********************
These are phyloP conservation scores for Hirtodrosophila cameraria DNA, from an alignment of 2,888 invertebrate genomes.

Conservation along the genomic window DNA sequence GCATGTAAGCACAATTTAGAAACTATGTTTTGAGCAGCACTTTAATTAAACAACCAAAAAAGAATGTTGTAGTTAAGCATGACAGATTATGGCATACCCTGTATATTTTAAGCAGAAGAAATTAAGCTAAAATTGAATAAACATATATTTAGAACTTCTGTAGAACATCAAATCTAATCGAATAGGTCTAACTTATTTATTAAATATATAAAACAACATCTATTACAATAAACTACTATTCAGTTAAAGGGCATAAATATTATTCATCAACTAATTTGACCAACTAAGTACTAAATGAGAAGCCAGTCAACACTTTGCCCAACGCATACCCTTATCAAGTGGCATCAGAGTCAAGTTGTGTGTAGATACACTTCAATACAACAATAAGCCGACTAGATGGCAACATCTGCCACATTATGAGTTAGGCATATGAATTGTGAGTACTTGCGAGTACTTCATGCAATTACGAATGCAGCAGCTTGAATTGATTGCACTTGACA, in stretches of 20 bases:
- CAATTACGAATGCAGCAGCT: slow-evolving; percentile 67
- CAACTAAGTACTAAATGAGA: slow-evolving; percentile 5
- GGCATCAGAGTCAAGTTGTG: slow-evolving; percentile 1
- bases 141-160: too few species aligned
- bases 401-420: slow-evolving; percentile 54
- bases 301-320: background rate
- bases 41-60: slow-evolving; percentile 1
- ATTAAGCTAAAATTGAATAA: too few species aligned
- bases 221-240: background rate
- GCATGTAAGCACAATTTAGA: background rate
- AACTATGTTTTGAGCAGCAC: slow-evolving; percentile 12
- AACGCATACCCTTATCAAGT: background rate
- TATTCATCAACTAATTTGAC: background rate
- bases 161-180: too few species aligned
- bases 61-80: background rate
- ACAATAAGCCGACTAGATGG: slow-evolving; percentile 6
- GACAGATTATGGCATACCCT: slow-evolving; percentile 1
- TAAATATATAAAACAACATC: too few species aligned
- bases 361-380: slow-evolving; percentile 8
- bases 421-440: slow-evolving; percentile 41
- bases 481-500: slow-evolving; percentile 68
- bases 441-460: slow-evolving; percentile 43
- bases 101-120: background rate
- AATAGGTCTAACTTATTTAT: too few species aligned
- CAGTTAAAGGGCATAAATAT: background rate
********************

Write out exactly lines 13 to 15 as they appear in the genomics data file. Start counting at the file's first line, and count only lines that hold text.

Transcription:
- AACTATGTTTTGAGCAGCAC: slow-evolving; percentile 12
- AACGCATACCCTTATCAAGT: background rate
- TATTCATCAACTAATTTGAC: background rate